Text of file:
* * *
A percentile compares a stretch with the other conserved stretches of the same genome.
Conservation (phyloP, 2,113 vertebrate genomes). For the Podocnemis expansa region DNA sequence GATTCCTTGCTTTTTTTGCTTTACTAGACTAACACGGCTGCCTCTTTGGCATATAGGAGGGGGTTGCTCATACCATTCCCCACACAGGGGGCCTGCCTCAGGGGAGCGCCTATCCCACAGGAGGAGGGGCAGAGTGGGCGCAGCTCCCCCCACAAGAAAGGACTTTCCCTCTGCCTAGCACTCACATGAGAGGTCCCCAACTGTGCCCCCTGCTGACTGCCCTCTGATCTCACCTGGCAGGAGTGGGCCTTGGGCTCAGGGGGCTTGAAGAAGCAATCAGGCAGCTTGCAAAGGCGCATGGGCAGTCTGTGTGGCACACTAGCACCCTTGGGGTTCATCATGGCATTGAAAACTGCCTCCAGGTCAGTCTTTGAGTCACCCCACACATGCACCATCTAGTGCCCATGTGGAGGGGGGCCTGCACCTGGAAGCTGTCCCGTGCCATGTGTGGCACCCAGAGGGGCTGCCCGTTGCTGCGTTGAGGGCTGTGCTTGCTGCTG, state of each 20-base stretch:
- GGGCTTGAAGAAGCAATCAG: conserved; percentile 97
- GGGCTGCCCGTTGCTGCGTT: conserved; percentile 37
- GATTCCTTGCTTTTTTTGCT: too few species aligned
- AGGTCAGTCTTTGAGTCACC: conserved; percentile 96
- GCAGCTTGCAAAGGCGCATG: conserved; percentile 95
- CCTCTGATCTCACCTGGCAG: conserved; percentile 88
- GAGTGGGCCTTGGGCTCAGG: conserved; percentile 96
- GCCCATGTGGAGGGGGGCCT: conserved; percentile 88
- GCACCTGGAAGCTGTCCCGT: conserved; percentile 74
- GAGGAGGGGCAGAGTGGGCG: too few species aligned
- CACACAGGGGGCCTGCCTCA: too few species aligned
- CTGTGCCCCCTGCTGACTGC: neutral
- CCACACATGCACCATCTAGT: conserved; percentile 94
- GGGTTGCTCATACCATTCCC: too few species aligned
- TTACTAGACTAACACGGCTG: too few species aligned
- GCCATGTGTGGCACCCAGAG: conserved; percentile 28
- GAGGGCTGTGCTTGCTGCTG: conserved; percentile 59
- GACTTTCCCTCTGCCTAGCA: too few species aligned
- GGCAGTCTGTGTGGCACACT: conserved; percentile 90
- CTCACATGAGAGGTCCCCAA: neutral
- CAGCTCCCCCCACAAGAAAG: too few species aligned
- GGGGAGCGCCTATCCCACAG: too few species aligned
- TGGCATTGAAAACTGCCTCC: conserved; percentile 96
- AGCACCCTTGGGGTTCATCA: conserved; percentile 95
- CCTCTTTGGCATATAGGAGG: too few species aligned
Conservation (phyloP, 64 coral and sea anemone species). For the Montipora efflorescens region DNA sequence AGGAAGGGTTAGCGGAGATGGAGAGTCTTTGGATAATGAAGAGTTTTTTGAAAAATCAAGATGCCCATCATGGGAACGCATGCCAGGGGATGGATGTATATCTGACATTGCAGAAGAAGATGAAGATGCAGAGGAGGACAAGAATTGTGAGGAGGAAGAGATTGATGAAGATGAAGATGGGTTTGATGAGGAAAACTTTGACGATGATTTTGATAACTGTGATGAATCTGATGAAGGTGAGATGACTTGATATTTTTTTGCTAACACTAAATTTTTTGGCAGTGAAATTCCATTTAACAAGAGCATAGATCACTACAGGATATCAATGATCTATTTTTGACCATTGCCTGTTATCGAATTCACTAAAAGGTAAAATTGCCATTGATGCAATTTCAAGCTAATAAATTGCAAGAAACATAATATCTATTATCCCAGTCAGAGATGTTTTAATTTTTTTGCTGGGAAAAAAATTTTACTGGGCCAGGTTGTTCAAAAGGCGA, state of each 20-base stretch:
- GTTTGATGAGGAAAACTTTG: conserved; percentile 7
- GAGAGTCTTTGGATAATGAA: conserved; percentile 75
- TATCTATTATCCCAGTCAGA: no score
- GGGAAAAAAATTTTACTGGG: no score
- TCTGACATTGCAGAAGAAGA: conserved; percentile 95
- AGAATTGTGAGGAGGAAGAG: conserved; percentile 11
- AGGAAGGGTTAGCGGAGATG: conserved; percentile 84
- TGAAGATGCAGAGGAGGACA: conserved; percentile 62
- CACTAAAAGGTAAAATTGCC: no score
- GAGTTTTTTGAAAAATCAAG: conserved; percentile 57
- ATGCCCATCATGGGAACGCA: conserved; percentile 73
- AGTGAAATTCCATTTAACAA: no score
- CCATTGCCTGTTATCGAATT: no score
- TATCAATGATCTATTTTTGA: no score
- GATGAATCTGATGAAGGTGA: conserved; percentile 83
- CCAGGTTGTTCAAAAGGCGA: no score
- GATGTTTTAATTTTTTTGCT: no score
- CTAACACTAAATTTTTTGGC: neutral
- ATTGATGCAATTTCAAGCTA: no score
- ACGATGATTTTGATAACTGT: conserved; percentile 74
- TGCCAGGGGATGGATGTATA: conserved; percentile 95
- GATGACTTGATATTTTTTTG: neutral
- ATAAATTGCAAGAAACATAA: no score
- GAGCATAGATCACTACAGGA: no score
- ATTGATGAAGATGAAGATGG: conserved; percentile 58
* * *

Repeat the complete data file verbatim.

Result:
A percentile compares a stretch with the other conserved stretches of the same genome.
Conservation (phyloP, 2,113 vertebrate genomes). For the Podocnemis expansa region DNA sequence GATTCCTTGCTTTTTTTGCTTTACTAGACTAACACGGCTGCCTCTTTGGCATATAGGAGGGGGTTGCTCATACCATTCCCCACACAGGGGGCCTGCCTCAGGGGAGCGCCTATCCCACAGGAGGAGGGGCAGAGTGGGCGCAGCTCCCCCCACAAGAAAGGACTTTCCCTCTGCCTAGCACTCACATGAGAGGTCCCCAACTGTGCCCCCTGCTGACTGCCCTCTGATCTCACCTGGCAGGAGTGGGCCTTGGGCTCAGGGGGCTTGAAGAAGCAATCAGGCAGCTTGCAAAGGCGCATGGGCAGTCTGTGTGGCACACTAGCACCCTTGGGGTTCATCATGGCATTGAAAACTGCCTCCAGGTCAGTCTTTGAGTCACCCCACACATGCACCATCTAGTGCCCATGTGGAGGGGGGCCTGCACCTGGAAGCTGTCCCGTGCCATGTGTGGCACCCAGAGGGGCTGCCCGTTGCTGCGTTGAGGGCTGTGCTTGCTGCTG, state of each 20-base stretch:
- GGGCTTGAAGAAGCAATCAG: conserved; percentile 97
- GGGCTGCCCGTTGCTGCGTT: conserved; percentile 37
- GATTCCTTGCTTTTTTTGCT: too few species aligned
- AGGTCAGTCTTTGAGTCACC: conserved; percentile 96
- GCAGCTTGCAAAGGCGCATG: conserved; percentile 95
- CCTCTGATCTCACCTGGCAG: conserved; percentile 88
- GAGTGGGCCTTGGGCTCAGG: conserved; percentile 96
- GCCCATGTGGAGGGGGGCCT: conserved; percentile 88
- GCACCTGGAAGCTGTCCCGT: conserved; percentile 74
- GAGGAGGGGCAGAGTGGGCG: too few species aligned
- CACACAGGGGGCCTGCCTCA: too few species aligned
- CTGTGCCCCCTGCTGACTGC: neutral
- CCACACATGCACCATCTAGT: conserved; percentile 94
- GGGTTGCTCATACCATTCCC: too few species aligned
- TTACTAGACTAACACGGCTG: too few species aligned
- GCCATGTGTGGCACCCAGAG: conserved; percentile 28
- GAGGGCTGTGCTTGCTGCTG: conserved; percentile 59
- GACTTTCCCTCTGCCTAGCA: too few species aligned
- GGCAGTCTGTGTGGCACACT: conserved; percentile 90
- CTCACATGAGAGGTCCCCAA: neutral
- CAGCTCCCCCCACAAGAAAG: too few species aligned
- GGGGAGCGCCTATCCCACAG: too few species aligned
- TGGCATTGAAAACTGCCTCC: conserved; percentile 96
- AGCACCCTTGGGGTTCATCA: conserved; percentile 95
- CCTCTTTGGCATATAGGAGG: too few species aligned
Conservation (phyloP, 64 coral and sea anemone species). For the Montipora efflorescens region DNA sequence AGGAAGGGTTAGCGGAGATGGAGAGTCTTTGGATAATGAAGAGTTTTTTGAAAAATCAAGATGCCCATCATGGGAACGCATGCCAGGGGATGGATGTATATCTGACATTGCAGAAGAAGATGAAGATGCAGAGGAGGACAAGAATTGTGAGGAGGAAGAGATTGATGAAGATGAAGATGGGTTTGATGAGGAAAACTTTGACGATGATTTTGATAACTGTGATGAATCTGATGAAGGTGAGATGACTTGATATTTTTTTGCTAACACTAAATTTTTTGGCAGTGAAATTCCATTTAACAAGAGCATAGATCACTACAGGATATCAATGATCTATTTTTGACCATTGCCTGTTATCGAATTCACTAAAAGGTAAAATTGCCATTGATGCAATTTCAAGCTAATAAATTGCAAGAAACATAATATCTATTATCCCAGTCAGAGATGTTTTAATTTTTTTGCTGGGAAAAAAATTTTACTGGGCCAGGTTGTTCAAAAGGCGA, state of each 20-base stretch:
- GTTTGATGAGGAAAACTTTG: conserved; percentile 7
- GAGAGTCTTTGGATAATGAA: conserved; percentile 75
- TATCTATTATCCCAGTCAGA: no score
- GGGAAAAAAATTTTACTGGG: no score
- TCTGACATTGCAGAAGAAGA: conserved; percentile 95
- AGAATTGTGAGGAGGAAGAG: conserved; percentile 11
- AGGAAGGGTTAGCGGAGATG: conserved; percentile 84
- TGAAGATGCAGAGGAGGACA: conserved; percentile 62
- CACTAAAAGGTAAAATTGCC: no score
- GAGTTTTTTGAAAAATCAAG: conserved; percentile 57
- ATGCCCATCATGGGAACGCA: conserved; percentile 73
- AGTGAAATTCCATTTAACAA: no score
- CCATTGCCTGTTATCGAATT: no score
- TATCAATGATCTATTTTTGA: no score
- GATGAATCTGATGAAGGTGA: conserved; percentile 83
- CCAGGTTGTTCAAAAGGCGA: no score
- GATGTTTTAATTTTTTTGCT: no score
- CTAACACTAAATTTTTTGGC: neutral
- ATTGATGCAATTTCAAGCTA: no score
- ACGATGATTTTGATAACTGT: conserved; percentile 74
- TGCCAGGGGATGGATGTATA: conserved; percentile 95
- GATGACTTGATATTTTTTTG: neutral
- ATAAATTGCAAGAAACATAA: no score
- GAGCATAGATCACTACAGGA: no score
- ATTGATGAAGATGAAGATGG: conserved; percentile 58